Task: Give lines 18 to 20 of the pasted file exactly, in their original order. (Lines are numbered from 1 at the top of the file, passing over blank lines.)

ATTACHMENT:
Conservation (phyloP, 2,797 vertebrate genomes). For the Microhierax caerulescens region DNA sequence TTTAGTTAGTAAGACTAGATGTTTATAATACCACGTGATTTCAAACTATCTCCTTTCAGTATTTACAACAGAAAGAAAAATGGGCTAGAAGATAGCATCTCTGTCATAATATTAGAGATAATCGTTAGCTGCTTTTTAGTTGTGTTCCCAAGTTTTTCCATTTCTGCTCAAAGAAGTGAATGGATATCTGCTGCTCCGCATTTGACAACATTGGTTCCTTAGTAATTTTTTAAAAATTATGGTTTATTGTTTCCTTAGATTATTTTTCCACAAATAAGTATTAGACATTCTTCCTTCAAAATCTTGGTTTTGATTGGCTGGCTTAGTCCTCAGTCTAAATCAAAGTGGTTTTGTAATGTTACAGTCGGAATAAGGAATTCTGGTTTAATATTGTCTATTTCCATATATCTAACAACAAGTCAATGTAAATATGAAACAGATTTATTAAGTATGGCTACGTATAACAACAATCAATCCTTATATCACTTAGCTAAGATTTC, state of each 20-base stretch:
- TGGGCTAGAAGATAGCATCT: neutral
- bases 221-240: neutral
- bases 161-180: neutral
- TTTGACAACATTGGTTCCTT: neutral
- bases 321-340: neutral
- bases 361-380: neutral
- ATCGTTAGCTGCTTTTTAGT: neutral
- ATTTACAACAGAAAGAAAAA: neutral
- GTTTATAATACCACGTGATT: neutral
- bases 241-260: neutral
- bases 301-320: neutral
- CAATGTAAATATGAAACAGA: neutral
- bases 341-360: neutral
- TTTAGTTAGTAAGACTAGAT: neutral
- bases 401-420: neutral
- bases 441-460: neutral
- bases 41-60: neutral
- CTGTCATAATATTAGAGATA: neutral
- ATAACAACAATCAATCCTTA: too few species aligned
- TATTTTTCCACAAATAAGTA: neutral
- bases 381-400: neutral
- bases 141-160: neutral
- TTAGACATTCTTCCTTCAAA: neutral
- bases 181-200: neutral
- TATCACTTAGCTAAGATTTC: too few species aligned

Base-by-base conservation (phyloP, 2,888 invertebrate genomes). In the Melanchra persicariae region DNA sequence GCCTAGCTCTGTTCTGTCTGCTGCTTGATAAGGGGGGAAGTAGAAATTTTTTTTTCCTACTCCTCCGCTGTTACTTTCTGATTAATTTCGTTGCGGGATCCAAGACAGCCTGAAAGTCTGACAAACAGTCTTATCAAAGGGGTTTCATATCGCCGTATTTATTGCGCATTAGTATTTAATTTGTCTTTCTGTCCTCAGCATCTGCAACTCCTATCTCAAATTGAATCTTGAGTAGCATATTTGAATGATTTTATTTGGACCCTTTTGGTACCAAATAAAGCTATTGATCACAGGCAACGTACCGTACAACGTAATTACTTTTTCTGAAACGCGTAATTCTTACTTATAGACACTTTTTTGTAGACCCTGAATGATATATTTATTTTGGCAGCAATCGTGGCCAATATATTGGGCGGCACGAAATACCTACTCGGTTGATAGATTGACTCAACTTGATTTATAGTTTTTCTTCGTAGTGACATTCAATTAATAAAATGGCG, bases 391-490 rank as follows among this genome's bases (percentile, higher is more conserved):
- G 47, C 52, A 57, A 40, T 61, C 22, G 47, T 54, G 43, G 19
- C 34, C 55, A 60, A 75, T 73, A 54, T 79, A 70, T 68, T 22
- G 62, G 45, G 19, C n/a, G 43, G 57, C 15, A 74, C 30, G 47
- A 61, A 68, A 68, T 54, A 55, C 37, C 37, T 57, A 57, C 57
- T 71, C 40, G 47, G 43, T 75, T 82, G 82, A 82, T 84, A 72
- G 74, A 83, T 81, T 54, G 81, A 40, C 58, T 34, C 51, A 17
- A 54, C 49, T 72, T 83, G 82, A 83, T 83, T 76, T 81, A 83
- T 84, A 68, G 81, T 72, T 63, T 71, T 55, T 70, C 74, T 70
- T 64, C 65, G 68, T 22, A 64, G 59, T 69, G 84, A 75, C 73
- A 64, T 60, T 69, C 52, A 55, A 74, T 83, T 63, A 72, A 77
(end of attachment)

- bases 41-60: neutral
- CTGTCATAATATTAGAGATA: neutral
- ATAACAACAATCAATCCTTA: too few species aligned